S: If you were a book you would be...

I: My favorite book is a series called The Neapolitan Novels by Elena FerranteThe way she writes these incredible novels would be a great way to express the way I think and feel, especially in regards to friendship and memory.

LUÍSA GALATTI

S: We share an interest in connecting people with different stories and backgrounds. How can theater do that?

L: Theater is a sacred moment of sharing an unique experience: different kinds of people leave their homes to live an event together. What they see on stage is an intersection of thoughts that came from people with different stories and backgrounds, and it reflects on them according to their own circumstances. It’s amazing how embracing people from such different cultures deeply enriches these experiences.

S: Where do you get inspired in your acting?

L: Each day I learn more about the complexity of human behavior, about how people deal with life’s conditions, and I think it’s absolutely fascinating!  It’s priceless to be able to engage people in real affecting and strongly reflective stories. I’m inspired by the beauty of the survival of the human mind.

S: What do you think is the relationship between old and new?

L: Maybe it’s a little cliché to say that we learn from the past to evolve, but I couldn’t give a different answer. Everything we create, everything we are, comes from our backgrounds. We get inspired by the old to revolutionize and build the new.

DENİZ BULAT

S: Your artistry is motivated by your curiosity about bodies’ movement in space. What does one do when they are curious about this?

D: I people watch a lot. It’s fun, but don’t get caught:)) I’m curious about what our bodies are capable of when we give ourselves the right to move freely without thinking.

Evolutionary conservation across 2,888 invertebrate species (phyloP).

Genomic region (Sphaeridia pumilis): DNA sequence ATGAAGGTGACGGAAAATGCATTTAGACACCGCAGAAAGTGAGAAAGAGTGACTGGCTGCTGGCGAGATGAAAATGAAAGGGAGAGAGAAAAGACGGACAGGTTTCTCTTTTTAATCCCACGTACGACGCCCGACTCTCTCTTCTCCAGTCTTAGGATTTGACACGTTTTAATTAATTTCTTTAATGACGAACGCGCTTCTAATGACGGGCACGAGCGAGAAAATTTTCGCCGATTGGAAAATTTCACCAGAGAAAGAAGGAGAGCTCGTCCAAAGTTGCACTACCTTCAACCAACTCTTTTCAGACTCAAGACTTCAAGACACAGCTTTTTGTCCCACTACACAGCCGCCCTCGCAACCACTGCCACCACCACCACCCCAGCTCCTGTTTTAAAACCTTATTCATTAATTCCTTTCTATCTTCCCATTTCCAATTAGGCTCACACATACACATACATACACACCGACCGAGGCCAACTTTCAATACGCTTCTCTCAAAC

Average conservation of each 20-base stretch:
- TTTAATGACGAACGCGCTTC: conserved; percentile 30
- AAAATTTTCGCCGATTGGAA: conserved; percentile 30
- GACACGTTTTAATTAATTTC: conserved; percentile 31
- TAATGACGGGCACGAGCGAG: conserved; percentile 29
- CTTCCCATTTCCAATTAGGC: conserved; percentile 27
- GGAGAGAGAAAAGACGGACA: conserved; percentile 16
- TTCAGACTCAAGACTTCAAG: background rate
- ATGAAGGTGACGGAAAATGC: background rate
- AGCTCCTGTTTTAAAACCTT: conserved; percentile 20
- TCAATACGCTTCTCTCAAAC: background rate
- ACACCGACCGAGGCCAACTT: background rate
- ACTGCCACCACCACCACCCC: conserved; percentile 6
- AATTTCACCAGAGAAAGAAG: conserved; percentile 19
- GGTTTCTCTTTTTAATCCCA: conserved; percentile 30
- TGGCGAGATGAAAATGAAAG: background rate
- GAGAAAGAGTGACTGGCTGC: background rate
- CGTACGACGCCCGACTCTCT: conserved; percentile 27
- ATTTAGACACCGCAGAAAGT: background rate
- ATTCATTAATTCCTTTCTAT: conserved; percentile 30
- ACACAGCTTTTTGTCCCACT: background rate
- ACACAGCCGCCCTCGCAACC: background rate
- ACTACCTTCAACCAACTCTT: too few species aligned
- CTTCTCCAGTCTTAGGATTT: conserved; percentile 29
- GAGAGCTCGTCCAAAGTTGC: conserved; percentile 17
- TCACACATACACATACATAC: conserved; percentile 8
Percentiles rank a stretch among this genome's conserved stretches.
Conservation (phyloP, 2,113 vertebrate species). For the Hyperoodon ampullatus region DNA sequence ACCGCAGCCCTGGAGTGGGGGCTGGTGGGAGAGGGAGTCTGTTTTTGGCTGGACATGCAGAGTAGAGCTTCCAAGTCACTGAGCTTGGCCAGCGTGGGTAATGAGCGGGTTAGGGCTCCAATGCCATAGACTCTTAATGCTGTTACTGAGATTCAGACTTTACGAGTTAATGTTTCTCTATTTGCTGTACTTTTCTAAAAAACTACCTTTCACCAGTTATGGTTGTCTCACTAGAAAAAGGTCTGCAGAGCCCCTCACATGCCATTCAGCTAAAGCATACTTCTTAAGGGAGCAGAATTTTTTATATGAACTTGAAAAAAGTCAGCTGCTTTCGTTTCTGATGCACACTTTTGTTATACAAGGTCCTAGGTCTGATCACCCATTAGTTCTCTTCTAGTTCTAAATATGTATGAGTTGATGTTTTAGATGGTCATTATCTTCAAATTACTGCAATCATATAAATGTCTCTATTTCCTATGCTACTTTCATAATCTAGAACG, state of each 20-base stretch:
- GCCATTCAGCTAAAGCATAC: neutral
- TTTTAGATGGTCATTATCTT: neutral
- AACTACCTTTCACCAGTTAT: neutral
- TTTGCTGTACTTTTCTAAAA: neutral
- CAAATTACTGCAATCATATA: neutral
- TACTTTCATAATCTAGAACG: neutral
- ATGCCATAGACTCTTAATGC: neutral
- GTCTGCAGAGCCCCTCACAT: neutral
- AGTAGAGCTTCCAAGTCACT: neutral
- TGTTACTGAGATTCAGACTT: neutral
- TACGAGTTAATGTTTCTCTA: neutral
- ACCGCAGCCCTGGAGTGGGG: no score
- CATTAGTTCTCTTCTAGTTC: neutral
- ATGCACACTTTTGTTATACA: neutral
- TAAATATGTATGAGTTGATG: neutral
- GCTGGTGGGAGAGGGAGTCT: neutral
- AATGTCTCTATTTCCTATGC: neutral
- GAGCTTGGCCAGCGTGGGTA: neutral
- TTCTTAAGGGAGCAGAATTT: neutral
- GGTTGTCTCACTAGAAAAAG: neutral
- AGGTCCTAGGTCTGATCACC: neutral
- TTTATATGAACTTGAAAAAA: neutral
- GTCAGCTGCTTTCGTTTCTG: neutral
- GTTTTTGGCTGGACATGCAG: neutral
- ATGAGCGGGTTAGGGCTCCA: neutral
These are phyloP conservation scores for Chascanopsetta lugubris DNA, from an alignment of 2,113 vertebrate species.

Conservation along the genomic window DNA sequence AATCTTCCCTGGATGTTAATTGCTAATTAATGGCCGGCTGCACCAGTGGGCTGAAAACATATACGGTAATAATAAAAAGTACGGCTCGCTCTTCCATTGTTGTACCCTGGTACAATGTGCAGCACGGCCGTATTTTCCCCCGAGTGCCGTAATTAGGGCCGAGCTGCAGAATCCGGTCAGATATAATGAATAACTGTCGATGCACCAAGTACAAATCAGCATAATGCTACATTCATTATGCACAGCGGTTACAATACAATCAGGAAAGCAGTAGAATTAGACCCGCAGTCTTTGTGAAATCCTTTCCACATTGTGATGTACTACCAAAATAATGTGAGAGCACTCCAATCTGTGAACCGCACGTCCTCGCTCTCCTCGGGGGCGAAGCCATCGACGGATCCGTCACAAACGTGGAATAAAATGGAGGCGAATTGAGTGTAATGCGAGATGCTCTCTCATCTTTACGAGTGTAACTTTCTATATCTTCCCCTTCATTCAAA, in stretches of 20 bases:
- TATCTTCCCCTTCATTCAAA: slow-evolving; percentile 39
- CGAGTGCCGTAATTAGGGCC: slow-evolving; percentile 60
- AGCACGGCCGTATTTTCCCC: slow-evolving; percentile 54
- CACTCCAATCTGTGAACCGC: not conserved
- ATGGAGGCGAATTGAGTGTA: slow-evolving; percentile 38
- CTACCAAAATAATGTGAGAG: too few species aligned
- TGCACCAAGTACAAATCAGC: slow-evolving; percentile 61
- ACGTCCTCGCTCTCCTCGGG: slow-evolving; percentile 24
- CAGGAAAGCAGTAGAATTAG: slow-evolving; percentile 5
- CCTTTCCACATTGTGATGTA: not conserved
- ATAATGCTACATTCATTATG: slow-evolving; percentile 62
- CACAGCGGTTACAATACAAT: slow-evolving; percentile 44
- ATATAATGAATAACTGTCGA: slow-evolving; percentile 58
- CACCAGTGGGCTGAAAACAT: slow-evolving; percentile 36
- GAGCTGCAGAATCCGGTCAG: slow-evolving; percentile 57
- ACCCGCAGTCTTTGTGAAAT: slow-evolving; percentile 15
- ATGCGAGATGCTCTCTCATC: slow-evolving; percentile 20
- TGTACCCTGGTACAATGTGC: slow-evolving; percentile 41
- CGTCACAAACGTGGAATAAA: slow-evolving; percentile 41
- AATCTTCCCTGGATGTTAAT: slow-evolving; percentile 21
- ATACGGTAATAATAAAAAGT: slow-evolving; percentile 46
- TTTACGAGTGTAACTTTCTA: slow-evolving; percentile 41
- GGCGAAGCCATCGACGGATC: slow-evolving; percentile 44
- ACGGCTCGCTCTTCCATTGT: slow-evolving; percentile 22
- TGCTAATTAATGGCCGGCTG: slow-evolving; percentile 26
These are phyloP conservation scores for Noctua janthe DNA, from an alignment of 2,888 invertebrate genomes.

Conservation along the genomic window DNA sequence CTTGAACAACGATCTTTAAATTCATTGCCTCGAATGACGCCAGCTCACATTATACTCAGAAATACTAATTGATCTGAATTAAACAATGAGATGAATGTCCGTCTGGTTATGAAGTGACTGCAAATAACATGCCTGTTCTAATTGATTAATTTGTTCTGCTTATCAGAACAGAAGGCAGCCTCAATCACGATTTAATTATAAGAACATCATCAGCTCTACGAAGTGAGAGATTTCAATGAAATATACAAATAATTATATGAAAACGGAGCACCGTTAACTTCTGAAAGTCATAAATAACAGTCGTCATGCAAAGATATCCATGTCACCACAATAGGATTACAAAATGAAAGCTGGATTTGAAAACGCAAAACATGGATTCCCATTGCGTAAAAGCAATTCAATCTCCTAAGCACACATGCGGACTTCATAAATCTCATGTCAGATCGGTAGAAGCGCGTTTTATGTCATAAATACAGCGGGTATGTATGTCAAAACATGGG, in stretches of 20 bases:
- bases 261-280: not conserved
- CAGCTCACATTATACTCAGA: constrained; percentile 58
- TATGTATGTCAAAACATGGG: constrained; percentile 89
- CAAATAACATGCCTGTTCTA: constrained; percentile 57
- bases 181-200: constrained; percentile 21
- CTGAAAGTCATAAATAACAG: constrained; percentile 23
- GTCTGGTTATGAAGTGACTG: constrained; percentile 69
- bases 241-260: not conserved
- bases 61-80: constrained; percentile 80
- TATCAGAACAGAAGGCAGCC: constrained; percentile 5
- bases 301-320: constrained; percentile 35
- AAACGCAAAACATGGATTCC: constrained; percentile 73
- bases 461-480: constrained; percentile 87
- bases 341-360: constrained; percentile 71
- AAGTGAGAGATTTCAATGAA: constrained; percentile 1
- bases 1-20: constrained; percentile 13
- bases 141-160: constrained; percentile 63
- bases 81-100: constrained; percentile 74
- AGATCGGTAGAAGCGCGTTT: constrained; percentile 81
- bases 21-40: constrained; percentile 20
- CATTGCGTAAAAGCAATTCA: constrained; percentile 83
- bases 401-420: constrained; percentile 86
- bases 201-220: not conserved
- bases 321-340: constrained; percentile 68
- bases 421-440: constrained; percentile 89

You can only honor your physical impulses on stage if you are aware of them. As actors we’re used to getting physically close, but how does one react to someone touching their hand? How do people affect each other physically? I’m always curious about this.

S: As the newest member of the club, tell me what you find most exciting about joining Et Alia?

I am so inspired by their mission. No matter how diverse New York is, if you are a foreigner in any place, you’re always going to be one. It’s important to find a homebase for yourself. Now, Et Alia and the women who run it became that homebase for me. After following their work through mutual friends from school and witnessing their creations, I wanted in!

S: You “hope to focus on getting voices from different backgrounds all over the globe heard, and helping passionate artists’ ideas turn into productions on stage or through film.”

S. Starting from the Turkish stage actors, what do you want to tell them?

“Aren’t we kinda bored to listen to the same story, and even see the same people tell those same stories over and over again?”  That’s what I would ask them. I’ve seen what happens when people from different backgrounds create art together.... Everyone should witness that.

I want people to be able to rely on me to advocate for their art; because there is a lot of talent around us to take a chance on.